Hormone Responses in the Light Activation of Meristem Activity and Leaf Initiation

A large body of experimental work has examined the involvement of phytohormones in the responses of plants to light, but the results have often been difficult to interpret due to tissue-specific responses (Nemhauser, 2008).

Auxin is thought to be high in the apex, with auxin maxima at the sites of leaf primordia initiation and in the central meristematic dome (de Reuille et al., 2006). Our data revealed that a large cohort of auxin-responsive genes, including HAT2, are highly expressed in the shoot apex in the dark and rapidly downregulated by light. This is somewhat unexpected and suggests that increased auxin concentration and/or responsiveness could be part of the repressive mechanism of meristem function in the dark. A state of high auxin action in elongating organs is also known to occur in the dark or in response to shade signals. During shade avoidance, which involves internode elongation at the expense of leaf lamina growth, a strong auxin response is initiated by a decrease in active phytochrome (Devlin et al., 2003). Two auxin-responsive transcription factors, HAT2 and HAT4, were found to be highly induced by such phytochrome-inactivating shade signals (Devlin et al., 2003). Conversely, HAT4 was identified as an early red light–repressed gene in etiolated seedlings (Tepperman et al., 2004).

We found the expression of the gene for the PIN1 auxin transporter to be transiently upregulated by light in the shoot apex. Although PIN1 physiological activity is mostly determined through its localization, it is possible that the increased PIN1 level might contribute to direct the auxin flow away from the meristem upon light exposure. Light might also act to downregulate auxin responsiveness, since HY5 and HYH, two key bZIP transcription factors functioning in the light, also act as negative regulators of auxin responses (Sibout et al., 2006). Consistent with the role of auxin in the light-mediated deetiolation of the shoot apex, it has been observed that loss of a calossin-related protein, BIG, involved in auxin transport, causes deregulated expression of light-responsive genes in the dark (Gil et al., 2001), and gain-of-function mutation of Suppressor of hy2/Indole-3-Acetic Acid3, a repressor of auxin responses, can lead to a small degree of leaf development in the dark (Tian et al., 2002).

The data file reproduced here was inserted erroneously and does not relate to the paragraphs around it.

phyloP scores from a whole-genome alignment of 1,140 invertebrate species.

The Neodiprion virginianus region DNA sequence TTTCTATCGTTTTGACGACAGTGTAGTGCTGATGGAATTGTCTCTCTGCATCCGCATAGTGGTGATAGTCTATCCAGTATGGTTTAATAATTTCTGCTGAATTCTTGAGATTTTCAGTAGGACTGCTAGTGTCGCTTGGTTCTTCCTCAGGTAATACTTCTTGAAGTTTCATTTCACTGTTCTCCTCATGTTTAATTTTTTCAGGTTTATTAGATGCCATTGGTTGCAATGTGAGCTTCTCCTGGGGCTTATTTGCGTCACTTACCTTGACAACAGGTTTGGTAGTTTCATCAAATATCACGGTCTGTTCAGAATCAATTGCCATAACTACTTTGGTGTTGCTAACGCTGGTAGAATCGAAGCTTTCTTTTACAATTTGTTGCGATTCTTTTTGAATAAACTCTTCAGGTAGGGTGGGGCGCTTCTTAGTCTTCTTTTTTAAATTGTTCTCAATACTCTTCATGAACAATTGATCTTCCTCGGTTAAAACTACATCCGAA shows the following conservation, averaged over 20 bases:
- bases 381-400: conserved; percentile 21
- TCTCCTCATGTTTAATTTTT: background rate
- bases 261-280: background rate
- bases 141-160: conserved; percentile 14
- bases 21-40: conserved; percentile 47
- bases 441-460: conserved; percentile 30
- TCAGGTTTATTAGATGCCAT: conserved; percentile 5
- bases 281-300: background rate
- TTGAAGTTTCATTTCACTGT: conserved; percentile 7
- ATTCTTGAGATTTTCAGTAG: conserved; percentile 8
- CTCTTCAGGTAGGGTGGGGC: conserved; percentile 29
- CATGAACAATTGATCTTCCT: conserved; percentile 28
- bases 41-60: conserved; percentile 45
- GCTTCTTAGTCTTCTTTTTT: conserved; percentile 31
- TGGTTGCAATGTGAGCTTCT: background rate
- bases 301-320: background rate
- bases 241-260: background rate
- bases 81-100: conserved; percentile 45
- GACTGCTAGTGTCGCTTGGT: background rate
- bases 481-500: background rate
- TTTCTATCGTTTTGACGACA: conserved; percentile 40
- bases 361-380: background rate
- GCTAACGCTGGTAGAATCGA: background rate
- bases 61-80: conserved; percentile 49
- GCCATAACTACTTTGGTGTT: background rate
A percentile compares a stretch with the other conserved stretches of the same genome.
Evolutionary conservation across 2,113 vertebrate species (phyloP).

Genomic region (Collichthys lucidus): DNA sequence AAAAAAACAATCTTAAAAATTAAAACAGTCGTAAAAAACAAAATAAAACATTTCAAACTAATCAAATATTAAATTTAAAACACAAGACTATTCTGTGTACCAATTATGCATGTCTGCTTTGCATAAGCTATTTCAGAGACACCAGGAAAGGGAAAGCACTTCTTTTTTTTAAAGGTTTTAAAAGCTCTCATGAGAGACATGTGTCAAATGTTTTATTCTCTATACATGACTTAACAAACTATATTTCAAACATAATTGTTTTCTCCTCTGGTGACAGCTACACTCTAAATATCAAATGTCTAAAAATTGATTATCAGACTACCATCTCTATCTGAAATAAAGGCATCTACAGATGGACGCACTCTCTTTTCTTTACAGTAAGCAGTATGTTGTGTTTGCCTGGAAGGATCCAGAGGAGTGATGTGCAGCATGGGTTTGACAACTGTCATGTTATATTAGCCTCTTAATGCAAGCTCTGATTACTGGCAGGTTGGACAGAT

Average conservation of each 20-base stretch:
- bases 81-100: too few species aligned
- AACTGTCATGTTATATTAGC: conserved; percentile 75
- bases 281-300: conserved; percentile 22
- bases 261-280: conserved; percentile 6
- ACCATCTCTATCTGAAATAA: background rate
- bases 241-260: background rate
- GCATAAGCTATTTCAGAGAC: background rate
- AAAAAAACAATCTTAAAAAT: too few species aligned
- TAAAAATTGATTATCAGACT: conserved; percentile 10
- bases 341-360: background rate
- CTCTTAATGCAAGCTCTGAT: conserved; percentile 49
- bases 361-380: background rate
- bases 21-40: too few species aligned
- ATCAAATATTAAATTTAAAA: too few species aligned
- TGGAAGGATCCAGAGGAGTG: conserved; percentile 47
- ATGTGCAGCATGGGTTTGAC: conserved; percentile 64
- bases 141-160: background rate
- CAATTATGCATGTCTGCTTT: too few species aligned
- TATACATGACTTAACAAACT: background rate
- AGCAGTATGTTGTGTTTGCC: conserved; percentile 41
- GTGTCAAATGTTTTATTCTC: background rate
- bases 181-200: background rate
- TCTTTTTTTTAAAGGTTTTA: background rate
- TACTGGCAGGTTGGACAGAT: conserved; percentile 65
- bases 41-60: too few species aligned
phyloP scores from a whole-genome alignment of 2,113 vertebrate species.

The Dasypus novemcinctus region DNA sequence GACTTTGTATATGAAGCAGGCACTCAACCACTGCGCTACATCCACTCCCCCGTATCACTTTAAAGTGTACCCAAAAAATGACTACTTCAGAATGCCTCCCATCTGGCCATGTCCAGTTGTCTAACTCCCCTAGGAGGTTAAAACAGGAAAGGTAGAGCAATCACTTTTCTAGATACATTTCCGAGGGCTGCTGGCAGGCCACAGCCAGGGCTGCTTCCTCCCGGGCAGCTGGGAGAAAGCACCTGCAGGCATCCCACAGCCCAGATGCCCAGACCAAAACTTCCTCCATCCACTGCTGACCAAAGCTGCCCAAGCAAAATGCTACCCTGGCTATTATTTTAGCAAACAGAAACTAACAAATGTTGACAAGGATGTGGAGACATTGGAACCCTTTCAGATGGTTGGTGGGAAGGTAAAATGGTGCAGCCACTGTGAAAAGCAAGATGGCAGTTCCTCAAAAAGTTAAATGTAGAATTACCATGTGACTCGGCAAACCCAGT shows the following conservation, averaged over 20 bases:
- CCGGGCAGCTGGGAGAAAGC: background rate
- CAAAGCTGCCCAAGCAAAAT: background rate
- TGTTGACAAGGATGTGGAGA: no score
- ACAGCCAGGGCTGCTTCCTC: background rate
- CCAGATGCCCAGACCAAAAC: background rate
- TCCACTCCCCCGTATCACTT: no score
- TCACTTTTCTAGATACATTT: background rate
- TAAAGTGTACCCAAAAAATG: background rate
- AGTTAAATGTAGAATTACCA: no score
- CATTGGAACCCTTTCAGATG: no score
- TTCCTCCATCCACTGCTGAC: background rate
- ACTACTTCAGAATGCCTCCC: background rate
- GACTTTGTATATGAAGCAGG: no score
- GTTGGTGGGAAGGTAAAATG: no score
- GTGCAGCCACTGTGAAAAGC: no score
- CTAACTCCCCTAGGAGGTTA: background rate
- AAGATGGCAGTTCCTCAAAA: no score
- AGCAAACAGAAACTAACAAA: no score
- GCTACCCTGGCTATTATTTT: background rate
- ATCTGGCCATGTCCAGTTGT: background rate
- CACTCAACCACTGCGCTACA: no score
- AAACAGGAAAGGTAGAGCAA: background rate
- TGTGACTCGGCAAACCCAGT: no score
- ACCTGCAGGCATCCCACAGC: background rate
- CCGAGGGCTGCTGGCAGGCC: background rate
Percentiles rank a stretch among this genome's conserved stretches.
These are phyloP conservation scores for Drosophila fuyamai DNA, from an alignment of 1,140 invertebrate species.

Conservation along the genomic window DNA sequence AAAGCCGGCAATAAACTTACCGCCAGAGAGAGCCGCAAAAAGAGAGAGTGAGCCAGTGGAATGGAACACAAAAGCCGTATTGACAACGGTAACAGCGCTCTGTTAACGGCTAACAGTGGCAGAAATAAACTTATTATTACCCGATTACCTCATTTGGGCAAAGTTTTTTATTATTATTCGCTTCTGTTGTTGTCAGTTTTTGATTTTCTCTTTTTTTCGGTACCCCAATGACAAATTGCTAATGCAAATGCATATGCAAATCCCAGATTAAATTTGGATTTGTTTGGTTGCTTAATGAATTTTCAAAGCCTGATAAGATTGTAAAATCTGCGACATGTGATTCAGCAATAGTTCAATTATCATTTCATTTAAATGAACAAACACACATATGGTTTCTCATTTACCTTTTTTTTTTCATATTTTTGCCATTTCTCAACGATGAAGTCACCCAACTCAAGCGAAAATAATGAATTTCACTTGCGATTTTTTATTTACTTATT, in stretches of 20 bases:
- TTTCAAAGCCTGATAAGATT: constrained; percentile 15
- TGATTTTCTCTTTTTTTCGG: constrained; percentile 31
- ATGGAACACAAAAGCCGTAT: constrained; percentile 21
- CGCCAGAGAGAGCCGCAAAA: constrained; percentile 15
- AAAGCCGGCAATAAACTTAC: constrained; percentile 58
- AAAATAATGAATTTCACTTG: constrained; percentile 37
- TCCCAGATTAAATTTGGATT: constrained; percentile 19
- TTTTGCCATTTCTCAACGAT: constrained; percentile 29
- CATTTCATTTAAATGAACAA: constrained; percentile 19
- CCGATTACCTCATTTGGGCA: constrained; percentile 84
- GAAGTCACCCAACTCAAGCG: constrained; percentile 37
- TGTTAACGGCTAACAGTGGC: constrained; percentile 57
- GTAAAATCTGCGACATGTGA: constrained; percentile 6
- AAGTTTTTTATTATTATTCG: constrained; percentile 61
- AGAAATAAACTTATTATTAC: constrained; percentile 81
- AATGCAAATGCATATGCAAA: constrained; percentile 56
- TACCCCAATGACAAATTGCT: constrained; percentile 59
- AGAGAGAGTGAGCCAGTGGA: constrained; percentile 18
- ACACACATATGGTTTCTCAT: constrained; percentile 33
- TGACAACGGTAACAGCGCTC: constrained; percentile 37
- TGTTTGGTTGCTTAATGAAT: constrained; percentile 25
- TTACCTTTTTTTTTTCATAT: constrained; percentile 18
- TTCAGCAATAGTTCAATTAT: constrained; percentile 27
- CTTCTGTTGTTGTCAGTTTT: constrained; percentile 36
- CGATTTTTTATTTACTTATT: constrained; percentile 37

A distinct cohort of auxin upregulated genes increased in expression at a later time point, coinciding with leaf primordia development. Therefore, we could distinguish two stages of the auxin response to light: a drop in the shoot apex between 0 and 6 h that accompanied entry into the cell cycle, and an elevation between 6 and 24 h, which accompanied the beginning of leaf primordia expansion and differentiation. Context-specific roles for auxin are thought to occur through the expression of specific auxin response transcription factors (ARFs) (Kepinski, 2006). Interestingly, light triggered waves of expression of distinct ARFs in the shoot apex (see Supplemental Figure 5 online). ARF3 and ARF4 show maximal induction exclusively in the apex at 6 h, preceding leaf primordia expansion, and have been found to play essential roles in leaf morphogenesis (Pekker et al., 2005).

Expression of ethylene-responsive genes followed a similar trend to those of auxin, high in the dark and during leaf primordia expansion. The parallel auxin and ethylene responses might be explained by the finding that auxin biosynthesis is under the control of ethylene (Swarup et al., 2007). Ethylene was also found to determine the balance between the proliferation and quiescence of stem cells in the root and was proposed as a potential mediator to couple environmental signals to plant growth (Ortega-Martinez et al., 2007). Ethylene is in most cases associated with decreased cell expansion, but this is not always the case. In fact, phytochrome-defective pea (Pisum sativum) plants have exaggerated elongation of internodes, yet they accumulate elevated levels of ethylene and their phenotypes can be rescued by ethylene biosynthesis inhibition (Foo et al., 2006).